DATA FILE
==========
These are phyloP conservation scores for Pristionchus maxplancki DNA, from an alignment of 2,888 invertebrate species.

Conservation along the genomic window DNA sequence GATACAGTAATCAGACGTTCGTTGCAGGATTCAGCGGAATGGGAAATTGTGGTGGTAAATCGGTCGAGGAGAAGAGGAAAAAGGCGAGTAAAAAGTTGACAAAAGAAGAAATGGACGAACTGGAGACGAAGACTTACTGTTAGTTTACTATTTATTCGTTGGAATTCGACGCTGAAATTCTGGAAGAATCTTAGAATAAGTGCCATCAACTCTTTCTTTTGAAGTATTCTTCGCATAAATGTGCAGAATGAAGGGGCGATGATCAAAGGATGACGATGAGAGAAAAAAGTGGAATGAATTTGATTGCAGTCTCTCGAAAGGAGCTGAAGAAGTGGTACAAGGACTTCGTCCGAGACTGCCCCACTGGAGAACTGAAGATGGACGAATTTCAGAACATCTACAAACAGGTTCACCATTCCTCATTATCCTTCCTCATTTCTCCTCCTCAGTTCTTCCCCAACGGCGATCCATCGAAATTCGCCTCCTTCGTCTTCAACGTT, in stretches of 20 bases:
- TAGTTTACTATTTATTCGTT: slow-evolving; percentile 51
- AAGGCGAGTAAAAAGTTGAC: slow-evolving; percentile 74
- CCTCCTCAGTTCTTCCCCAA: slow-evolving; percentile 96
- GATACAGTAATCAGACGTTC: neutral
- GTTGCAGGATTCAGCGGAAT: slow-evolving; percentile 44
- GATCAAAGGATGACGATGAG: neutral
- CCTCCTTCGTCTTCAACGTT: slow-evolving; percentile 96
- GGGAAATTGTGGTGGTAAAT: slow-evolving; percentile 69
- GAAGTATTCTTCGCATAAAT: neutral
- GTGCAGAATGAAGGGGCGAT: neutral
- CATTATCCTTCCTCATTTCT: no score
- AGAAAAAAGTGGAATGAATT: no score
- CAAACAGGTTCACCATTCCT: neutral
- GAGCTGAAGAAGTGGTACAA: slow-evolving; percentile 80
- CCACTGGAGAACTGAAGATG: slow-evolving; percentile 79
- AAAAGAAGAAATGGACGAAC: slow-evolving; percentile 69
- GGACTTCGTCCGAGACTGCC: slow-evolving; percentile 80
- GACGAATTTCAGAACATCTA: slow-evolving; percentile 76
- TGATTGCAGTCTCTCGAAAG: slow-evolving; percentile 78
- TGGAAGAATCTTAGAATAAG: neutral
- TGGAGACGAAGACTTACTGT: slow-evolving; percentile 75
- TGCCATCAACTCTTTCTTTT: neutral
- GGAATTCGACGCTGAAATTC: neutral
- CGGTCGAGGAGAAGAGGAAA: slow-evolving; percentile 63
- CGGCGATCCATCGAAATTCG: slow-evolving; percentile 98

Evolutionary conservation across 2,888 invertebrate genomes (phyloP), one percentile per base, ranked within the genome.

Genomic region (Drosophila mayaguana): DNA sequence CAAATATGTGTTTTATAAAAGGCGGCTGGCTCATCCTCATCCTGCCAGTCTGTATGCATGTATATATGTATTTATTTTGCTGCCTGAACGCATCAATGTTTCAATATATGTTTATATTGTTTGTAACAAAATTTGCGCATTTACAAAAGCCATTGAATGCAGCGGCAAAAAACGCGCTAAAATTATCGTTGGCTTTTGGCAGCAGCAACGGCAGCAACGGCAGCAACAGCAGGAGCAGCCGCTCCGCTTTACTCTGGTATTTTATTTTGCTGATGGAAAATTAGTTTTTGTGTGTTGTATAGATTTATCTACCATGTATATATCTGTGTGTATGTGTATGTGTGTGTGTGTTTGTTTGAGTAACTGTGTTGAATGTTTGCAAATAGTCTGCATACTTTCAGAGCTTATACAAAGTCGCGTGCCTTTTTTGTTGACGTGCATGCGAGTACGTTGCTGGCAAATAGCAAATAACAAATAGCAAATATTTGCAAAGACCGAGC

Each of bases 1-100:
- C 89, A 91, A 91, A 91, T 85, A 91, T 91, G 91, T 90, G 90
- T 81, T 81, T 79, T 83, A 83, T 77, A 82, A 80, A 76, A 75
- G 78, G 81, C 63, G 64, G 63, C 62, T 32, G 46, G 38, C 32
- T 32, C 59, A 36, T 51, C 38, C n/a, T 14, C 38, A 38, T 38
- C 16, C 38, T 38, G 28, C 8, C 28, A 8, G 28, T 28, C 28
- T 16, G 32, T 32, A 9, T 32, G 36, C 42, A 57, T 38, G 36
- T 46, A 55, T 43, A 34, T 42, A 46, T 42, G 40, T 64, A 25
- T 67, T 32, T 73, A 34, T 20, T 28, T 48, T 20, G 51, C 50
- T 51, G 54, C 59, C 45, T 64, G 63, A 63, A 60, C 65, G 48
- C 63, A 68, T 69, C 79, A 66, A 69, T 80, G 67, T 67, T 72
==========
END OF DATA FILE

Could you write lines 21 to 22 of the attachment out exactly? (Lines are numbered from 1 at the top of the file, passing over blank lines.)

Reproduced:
- TGATTGCAGTCTCTCGAAAG: slow-evolving; percentile 78
- TGGAAGAATCTTAGAATAAG: neutral